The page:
The Most Common Grounds to “Sue” an Employer


Employees expect a safe work environment in which they are respected and treated fairly. Employers are legally required to provide a safe environment free from discrimination, harassment, or risk of injury.

Employees who feel unsafe, harassed, discriminated against, or who suffer an on-the-job injury often ask if they can “sue” their employer. In these cases, before filing a lawsuit an employee must first identify the nature of the claim and determine whether it needs to be filed with an administrative agency or if it can be immediately filed as a lawsuit — typically a consultation with an attorney is helpful in this process.

For some claims, filing a lawsuit before exhausting the administrative agency process can result in an immediate dismissal of the lawsuit. Many of these claims have relatively short time periods within which the claims must be asserted with an administrative agency.

As there is a wide range of claims that may be asserted, it is important for employees and business owners alike to identify problem areas and make corrections quickly. If the employer does not properly address the employee’s claims, the employee may have a case to file a lawsuit in state or federal court.

Whether asserting claims or filing a lawsuit directly, the most common grounds to “sue” and employer include: discrimination, harassment, wrongful termination, and workplace injuries. See below for more details on each type of claim.


Discrimination occurs when an employee is treated differently than other workers based on sex, race, color, religion, sexual orientation, disability, national origin, or age.

Employees who have been discriminated against may have claims against their employer. Usually, these claims are initiated by filing a claim with a specific state or federal agency tasked with investigating reports of discrimination (e.g., the U.S. Equal Employment Opportunity Commission, or “EEOC”).

Many, but not all, employers are subject to state and federal laws that are in place to protect individuals from discrimination in the workplace. Employees and employers who are concerned about the applicability of discrimination laws should talk to an experienced employment attorney.


Harassment is a common occurrence that can quickly create a toxic work environment. Workplace harassment is unwelcome conduct based on sex, race, color, religion, sexual orientation, disability, national origin, or age.

Harassment is illegal when it is either a condition of continued employment (e.g., requiring submission to unwelcome sexual advances), or the conduct that is so severe or pervasive conduct that interferes with their ability to perform their job.

Often times, employees should report harassment to someone within the company who is designated to handle those matters, such as human resources or a member of management. Employers are obligated to take all reports of harassment seriously, conduct a good faith investigation, and if necessary, take appropriate remedial measures.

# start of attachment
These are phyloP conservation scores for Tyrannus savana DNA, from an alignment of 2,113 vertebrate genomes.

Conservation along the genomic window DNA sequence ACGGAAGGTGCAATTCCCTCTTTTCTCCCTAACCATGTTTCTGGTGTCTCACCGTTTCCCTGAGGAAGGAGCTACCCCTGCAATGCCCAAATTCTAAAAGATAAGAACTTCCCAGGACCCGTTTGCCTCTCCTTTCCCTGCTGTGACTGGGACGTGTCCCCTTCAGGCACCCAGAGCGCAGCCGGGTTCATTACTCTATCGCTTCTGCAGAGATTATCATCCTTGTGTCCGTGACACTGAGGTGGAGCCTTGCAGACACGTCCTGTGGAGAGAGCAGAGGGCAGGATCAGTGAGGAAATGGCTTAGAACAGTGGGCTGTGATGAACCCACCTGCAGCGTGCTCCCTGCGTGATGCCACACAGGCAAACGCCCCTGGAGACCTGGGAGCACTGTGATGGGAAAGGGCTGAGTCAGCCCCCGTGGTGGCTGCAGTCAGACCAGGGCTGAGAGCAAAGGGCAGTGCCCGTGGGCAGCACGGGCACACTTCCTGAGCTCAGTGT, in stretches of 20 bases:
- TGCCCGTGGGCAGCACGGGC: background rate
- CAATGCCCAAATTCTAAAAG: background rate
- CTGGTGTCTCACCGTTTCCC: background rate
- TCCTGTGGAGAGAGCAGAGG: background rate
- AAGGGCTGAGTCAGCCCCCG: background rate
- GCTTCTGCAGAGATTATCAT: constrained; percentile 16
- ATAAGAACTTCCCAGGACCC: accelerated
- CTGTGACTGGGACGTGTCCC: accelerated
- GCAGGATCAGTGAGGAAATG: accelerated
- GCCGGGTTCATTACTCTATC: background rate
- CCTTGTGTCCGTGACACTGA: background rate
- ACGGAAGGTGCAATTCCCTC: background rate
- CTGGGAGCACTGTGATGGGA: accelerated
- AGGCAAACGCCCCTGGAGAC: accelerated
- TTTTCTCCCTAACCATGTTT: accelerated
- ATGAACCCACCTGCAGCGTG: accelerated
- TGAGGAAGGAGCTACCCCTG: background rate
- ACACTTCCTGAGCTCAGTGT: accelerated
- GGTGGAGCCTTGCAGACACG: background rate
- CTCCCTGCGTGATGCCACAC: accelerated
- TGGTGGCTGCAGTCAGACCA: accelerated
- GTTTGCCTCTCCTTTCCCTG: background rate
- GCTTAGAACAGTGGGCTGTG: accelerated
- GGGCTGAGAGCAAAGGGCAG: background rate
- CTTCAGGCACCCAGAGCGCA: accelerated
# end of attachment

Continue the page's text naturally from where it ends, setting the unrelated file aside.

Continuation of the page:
Like discrimination, claims for harassment are initiated by reporting the harassment to a state or federal agency (such as the EEOC) that will investigate the report.

Wrongful Termination

Wrongful termination, also referred to as wrongful discharge, occurs when an employee is terminated for an illegal reason. Wrongful termination may also occur when an employee feels compelled to resign because of intolerable or unreasonable situation with the employer, such as the employer’s failure or refusal to stop workplace harassment.

This is called a “constructive termination,” and it is treated like other forms of wrongful termination. Although many terminated employees believe that they have been wrongfully terminated, the legal definition is quite specific. To be wrongfully terminated means that the employee was terminated, for an illegal reason.

There are specific situations in which an employee can claim wrongful termination after being fired. This includes discrimination, breach of contract, retaliation for reporting wrongful conduct of the employer (also known as “whistleblowing”), retaliation for reporting or opposing discrimination or harassment, being terminated in violation of public policy, or if an employee is asked to commit an illegal act and he or she refuses.

A good example is serving on jury duty, for which an employee should not be fired. If an employee is fired for any illegal reason, he or she may have claims against the employer for wrongful termination.

Workplace Injuries

Every seven seconds, an employee is injured on the job, according to The National Safety Council. Employees are entitled to a workers’ compensation benefits if he or she is injured on the job or develops an occupational disease. Every state in the U.S. has its own workers’ compensation law and most businesses are required to have some form of workers’ compensation insurance to cover employees who become ill or injured on the job.

Employers are prohibited from taking any adverse actions against employees who are injured on the job and make a claim for workers’ compensation benefits. Employers who fail to provide workers’ compensation coverage for their workers may be liable for the medical expenses and lost wages of an injured worker.

Speak with an Attorney

While most employers do their best to keep employees happy and healthy, incidents can occur that put employers at risk for employee claims that may become lawsuits. Failure to respond to an accusation could leave your company exposed to significant financial losses.

When faced with a claim or lawsuit from an employee, it is important to quickly seek legal counsel from an experienced employment law attorney. Reach out to the reputable legal team at JacksonWhite Law today to discuss your case.

Call our Employment Law team at (480) 464-1111 to discuss your case today.

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